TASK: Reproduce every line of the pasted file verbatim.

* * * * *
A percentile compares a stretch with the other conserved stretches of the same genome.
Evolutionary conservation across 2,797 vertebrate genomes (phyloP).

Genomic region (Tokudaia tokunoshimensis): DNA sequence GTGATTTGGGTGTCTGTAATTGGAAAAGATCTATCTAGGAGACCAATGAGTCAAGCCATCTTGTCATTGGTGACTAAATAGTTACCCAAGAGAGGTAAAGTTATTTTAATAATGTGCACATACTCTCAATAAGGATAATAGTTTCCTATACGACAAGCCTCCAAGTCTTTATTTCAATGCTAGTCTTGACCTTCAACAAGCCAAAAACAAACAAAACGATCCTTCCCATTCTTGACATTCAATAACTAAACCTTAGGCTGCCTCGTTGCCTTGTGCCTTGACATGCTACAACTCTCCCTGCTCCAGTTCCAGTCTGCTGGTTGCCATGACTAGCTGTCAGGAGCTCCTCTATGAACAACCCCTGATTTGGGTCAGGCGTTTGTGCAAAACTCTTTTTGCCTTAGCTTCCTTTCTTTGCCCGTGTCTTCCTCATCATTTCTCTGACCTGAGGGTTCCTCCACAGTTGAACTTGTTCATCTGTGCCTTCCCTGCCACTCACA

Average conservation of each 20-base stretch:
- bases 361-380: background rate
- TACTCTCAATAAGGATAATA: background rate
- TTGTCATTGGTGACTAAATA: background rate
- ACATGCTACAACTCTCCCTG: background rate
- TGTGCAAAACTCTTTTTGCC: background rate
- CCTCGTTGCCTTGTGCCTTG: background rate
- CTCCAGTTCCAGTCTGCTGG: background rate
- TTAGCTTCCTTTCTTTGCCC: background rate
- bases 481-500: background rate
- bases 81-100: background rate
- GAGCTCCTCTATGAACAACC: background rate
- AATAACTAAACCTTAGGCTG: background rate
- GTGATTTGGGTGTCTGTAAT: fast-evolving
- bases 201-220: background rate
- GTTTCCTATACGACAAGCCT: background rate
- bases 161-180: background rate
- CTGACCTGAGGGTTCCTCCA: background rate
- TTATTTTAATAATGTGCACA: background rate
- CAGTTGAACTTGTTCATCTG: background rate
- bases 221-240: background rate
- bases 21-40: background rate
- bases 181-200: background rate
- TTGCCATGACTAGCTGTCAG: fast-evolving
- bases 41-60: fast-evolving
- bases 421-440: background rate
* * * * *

A percentile compares a stretch with the other conserved stretches of the same genome.
Evolutionary conservation across 2,797 vertebrate genomes (phyloP).

Genomic region (Tokudaia tokunoshimensis): DNA sequence GTGATTTGGGTGTCTGTAATTGGAAAAGATCTATCTAGGAGACCAATGAGTCAAGCCATCTTGTCATTGGTGACTAAATAGTTACCCAAGAGAGGTAAAGTTATTTTAATAATGTGCACATACTCTCAATAAGGATAATAGTTTCCTATACGACAAGCCTCCAAGTCTTTATTTCAATGCTAGTCTTGACCTTCAACAAGCCAAAAACAAACAAAACGATCCTTCCCATTCTTGACATTCAATAACTAAACCTTAGGCTGCCTCGTTGCCTTGTGCCTTGACATGCTACAACTCTCCCTGCTCCAGTTCCAGTCTGCTGGTTGCCATGACTAGCTGTCAGGAGCTCCTCTATGAACAACCCCTGATTTGGGTCAGGCGTTTGTGCAAAACTCTTTTTGCCTTAGCTTCCTTTCTTTGCCCGTGTCTTCCTCATCATTTCTCTGACCTGAGGGTTCCTCCACAGTTGAACTTGTTCATCTGTGCCTTCCCTGCCACTCACA

Average conservation of each 20-base stretch:
- bases 361-380: background rate
- TACTCTCAATAAGGATAATA: background rate
- TTGTCATTGGTGACTAAATA: background rate
- ACATGCTACAACTCTCCCTG: background rate
- TGTGCAAAACTCTTTTTGCC: background rate
- CCTCGTTGCCTTGTGCCTTG: background rate
- CTCCAGTTCCAGTCTGCTGG: background rate
- TTAGCTTCCTTTCTTTGCCC: background rate
- bases 481-500: background rate
- bases 81-100: background rate
- GAGCTCCTCTATGAACAACC: background rate
- AATAACTAAACCTTAGGCTG: background rate
- GTGATTTGGGTGTCTGTAAT: fast-evolving
- bases 201-220: background rate
- GTTTCCTATACGACAAGCCT: background rate
- bases 161-180: background rate
- CTGACCTGAGGGTTCCTCCA: background rate
- TTATTTTAATAATGTGCACA: background rate
- CAGTTGAACTTGTTCATCTG: background rate
- bases 221-240: background rate
- bases 21-40: background rate
- bases 181-200: background rate
- TTGCCATGACTAGCTGTCAG: fast-evolving
- bases 41-60: fast-evolving
- bases 421-440: background rate